A few spritzes of calamansi onto my grilled mackerel and shrimp and I’m good to go. Like every place we visited tonight, this seafood barbecue restaurant was packed with locals. Kampung Baru is a popular hotspot for local Malaysians so you’re guaranteed a lively evening out when you go on this food tour.
The tour was winding down so I asked Chef Faris to describe to me the differences between Malaysian and Singaporean food. As I suspected, not much, but there are differences. Both draw influences from Chinese, Indian, Malay, and Peranakan cultures, so favorites like nasi lemak, laksa, cendol, sambal, roti, and many others are equally popular in both countries. Where they sometimes differ, if I understood Chef Faris correctly, is in their regional influences and choice of ingredients.
Both were influenced by Chinese culture for example, but in Singapore the influences comes mainly from Hokkien and Teochew traditions while in Malaysia it’s more Cantonese. Singapore’s bak kut teh is served in the Teochew style with clear broth while Malaysia’s version is made with soy sauce. Wonton noodles are dressed with a fragrant oyster sauce in Malaysia while Singapore’s version is served with a sweet and spicy chili sauce. Singaporean laksa is known as curry mee in Malaysia, while the Indian-influenced flatbread is called roti prata in Singapore and roti canai in Malaysia, though they’re exactly the same dish!
Differences do exist between both cuisines but they aren’t as clearly defined as I was expecting them to be, which only makes sense considering their geographic proximity and shared history. Singapore after all, was once part of Malaysia so it’s inevitable for both cultures to still share many similarities – in language, in ethnic diversity, and in food. Just don’t ask a Singaporean or Malaysian whose cuisine is better, especially if you’re standing between them.
Just when I thought the food would be never-ending, Chef Faris took me to this kuih stall which signalled the end of tonight’s tour. Kuih is a broad term used to describe a family of bite-sized Malaysian snacks typically made with glutinous rice. Some kuih can be savory though most are sweet.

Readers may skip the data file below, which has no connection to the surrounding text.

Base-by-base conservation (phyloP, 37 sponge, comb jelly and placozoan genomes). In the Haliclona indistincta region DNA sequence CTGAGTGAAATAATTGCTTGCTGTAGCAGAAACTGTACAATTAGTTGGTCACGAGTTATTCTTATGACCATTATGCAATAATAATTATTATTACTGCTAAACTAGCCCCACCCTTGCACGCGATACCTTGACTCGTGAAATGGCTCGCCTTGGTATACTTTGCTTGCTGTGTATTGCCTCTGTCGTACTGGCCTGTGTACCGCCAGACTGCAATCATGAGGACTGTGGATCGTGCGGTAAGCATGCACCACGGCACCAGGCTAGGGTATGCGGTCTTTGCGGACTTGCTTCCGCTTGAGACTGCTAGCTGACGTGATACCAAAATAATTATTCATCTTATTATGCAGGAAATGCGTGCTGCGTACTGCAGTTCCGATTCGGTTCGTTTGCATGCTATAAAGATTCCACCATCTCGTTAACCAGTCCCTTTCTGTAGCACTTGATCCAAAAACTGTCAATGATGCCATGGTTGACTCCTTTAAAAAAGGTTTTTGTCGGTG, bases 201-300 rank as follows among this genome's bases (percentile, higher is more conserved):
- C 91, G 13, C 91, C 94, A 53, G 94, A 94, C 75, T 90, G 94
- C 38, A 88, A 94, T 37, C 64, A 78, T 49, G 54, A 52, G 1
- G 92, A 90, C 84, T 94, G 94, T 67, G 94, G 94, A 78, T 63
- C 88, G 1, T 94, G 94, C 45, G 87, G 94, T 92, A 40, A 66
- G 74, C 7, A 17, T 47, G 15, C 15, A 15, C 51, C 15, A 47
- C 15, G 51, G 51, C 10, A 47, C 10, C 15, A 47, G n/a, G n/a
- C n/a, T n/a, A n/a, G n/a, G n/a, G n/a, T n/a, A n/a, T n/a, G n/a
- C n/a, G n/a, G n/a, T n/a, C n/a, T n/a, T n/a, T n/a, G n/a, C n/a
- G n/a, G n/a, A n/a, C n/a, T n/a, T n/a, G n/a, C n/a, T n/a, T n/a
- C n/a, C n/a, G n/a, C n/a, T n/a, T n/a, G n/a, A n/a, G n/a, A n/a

Chef Faris had me try the kueh lapis and kueh bom. Kueh lapis is a colorful layered cake made with soft rice flour pudding, while kueh bom is the Malaysian version of jian dui, a sesame-covered Chinese pastry made from glutinous rice flour. It can be filled with a variety of ingredients depending on the region, but in Malaysia, grated coconut is the most common.
And so with that, our tour ends and Chef Faris wheels me back to my hotel. I went into this tour with passing knowledge of the cuisine, but I left feeling confident that the heart and soul of Malaysian food was marinating right here in my belly. Thank you Chef Faris!
When they were working out the logistics for this tour, Chef Faris told me that A Chef’s Tour considered conducting this tour along Jalan Alor in Bukit Bintang. If you’ve never been there, it’s a lively night market with hawker stalls and seafood restaurants on either side. It’s one of the most popular places to visit in the city as it’s almost always cited as a “must-do” in Kuala Lumpur. In fact, it was the very first place I went to on my first night in KL.
Jalan Alor is a great place for a food tour but if what you want is a true local experience, then Kampung Baru is even better. As good as the food is along Jalan Alor, most of it is Chinese so it won’t give you a complete picture of Malaysian cuisine. Plus, it’s popular enough that you’ll probably make your way there on your own anyway.
Chow Kit Market and Kampung Baru on the other hand are distinctly Malaysian. They’re authentic places visited mostly by locals, by people who know good food like Chef Faris. In fact, I was talking to a local the day before and she recommended Chow Kit as a great place to experience Malaysian food. She was right.
As described, I’ve been on many of these tours from A Chef’s Tour and this KL food tour is one of my favorites so far. Malaysian cuisine is too broad and nuanced to encapsulate into four hours, but Chef Faris does an excellent job of giving you the best possible taste.
Chef Faris is the man when it comes to Malaysian food so if you’re visiting Kuala Lumpur and want a taste of the real Malaysia, then I highly recommend going on this tour. It costs USD 55 per person, inclusive of all food and drink and transportation during the tour. Follow the link to book it on A Chef’s Tour or Get Your Guide.
A Chef’s Tour
Email: [email protected]
Cost: USD 55 per person (inclusive of food and transportation during the tour)
For travel tips to Kuala Lumpur, check out our First-Timer’s Travel Guide to Kuala Lumpur, Malaysia
A Chef’s Tour gave me a complimentary tour in exchange for an honest account of the experience. As always, all words, thoughts, and opinions expressed in this post are mine and mine alone.